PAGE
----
Twin clouds on the horizon: climate change and debt in the Pacific
06 Oct 22
Climate Change in the Pacific
The Pacific region is currently facing a perfect storm of climate change induced disasters and skyrocketing debt burdens. The Pacific Islands region is at the frontline of global climate change, and our neighbours across the region are facing rising sea levels, and more frequent and extreme weather events than ever before. Pacific Island nations are being hit by one disaster after another, often while still rebuilding from the last one, which is pushing many countries into debt.
Caritas Oceania and Jubilee Australia Research Centre have released a climate finance report titled: “Twin clouds on the horizon: averting a combined climate and debt crisis in the Pacific through Locally-delivered climate finance”. It is the first report to look in detail at debt, climate change and their combined impacts on the Pacific region.
After listening to the needs of Caritas Oceania members and communities throughout the Pacific, climate adaptation and finance were chosen as key areas for research and advocacy.
The report calls on Australia to lead the international community in strengthening the ability of Pacific nations to withstand the shocks of climate change, through restructuring debt, improving climate finance and funding the Pacific Resilience Facility.
“Seven Pacific nations including PNG are already at risk of high debt distress. Look at what happened to Vanuatu, where public debt more than doubled after Cyclone Pam in 2015 due to the cost of repair and reconstruction. We need sufficient climate finance to allow us to protect our communities from climate change without worsening our debt burden.”
What is climate resilience in the Pacific?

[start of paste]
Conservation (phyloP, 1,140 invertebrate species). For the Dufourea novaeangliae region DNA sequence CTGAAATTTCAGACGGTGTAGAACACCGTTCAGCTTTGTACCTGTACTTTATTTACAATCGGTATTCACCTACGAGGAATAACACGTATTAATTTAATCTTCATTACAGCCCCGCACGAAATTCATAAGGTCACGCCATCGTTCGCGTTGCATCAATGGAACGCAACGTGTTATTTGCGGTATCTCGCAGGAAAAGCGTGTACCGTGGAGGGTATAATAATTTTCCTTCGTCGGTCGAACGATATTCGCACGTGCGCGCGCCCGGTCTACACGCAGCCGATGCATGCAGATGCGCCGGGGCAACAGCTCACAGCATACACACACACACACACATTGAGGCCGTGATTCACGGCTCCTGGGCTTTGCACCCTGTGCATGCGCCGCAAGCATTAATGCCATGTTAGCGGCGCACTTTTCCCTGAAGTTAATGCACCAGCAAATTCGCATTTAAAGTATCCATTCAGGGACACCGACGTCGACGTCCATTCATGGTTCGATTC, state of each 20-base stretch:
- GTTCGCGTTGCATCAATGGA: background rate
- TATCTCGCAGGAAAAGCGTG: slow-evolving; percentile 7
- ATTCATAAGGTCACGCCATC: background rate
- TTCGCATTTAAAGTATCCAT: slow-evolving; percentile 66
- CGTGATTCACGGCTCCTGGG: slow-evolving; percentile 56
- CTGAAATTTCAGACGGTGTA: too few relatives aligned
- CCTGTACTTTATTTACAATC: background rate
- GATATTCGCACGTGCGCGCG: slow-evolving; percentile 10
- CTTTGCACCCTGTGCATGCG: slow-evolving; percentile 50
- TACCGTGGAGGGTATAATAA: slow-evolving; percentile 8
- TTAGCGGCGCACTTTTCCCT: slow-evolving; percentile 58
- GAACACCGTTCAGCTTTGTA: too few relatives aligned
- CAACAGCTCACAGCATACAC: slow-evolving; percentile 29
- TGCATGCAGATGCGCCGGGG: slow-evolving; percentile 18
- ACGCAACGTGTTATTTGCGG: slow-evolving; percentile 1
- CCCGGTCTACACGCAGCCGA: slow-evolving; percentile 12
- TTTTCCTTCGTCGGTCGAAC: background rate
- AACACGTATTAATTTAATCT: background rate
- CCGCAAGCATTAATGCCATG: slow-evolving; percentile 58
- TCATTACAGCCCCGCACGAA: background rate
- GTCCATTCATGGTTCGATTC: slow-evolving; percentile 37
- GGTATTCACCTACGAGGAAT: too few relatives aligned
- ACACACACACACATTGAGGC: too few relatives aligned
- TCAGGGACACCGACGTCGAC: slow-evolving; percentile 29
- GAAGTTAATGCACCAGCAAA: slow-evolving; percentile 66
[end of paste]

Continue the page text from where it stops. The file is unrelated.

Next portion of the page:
- Ensure money gets to those who need it most at the local level.
- Offer better options for debt relief – particularly after natural disasters – and restructure regional finance system to make it more robust and able to withstand climate shocks.
- Ensure funding is provided as grants rather than loans to avoid increasing Pacific Island countries’ debt.
- Ensure that climate finance commitments in the Pacific meet estimated adaptation costs of close to $1 billion per year – right now they receive less than half this amount for adaptation.
- Commit to sending climate finance through options like the Pacific Resilience Facility which give Pacific governments and institutions control.
How is climate change affecting the Pacific?
As climate change induced disasters continue to drain the resources and finances of Pacific nations, these challenges, combined with the shocks of COVID-19 and the international cost of living crisis, could lead to unprecedented economic instability in Australia’s neighbourhood.
While developing the report Caritas Oceania and Jubilee Australia Research Centre engaged with communities on the front line of climate change in the Pacific, so that we could best represent the challenges local communities face to accessing climate finance.
Communities told us there was a:
- Lack of awareness of what climate finance might be available to support local adaptation and how to apply for it - particularly a problem for women and vulnerable groups.
- Lack of financing mechanisms specifically focused on grassroots, local and traditional solutions.
As we fight for climate resilience in the Pacific, these recommendations aim at ensuring that the global community does what it needs to do, to support Pacific Island countries to adapt to climate change. The real challenge for the world is to listen to us. To see with their eyes, and listen with their ears, to those on the frontlines of climate change.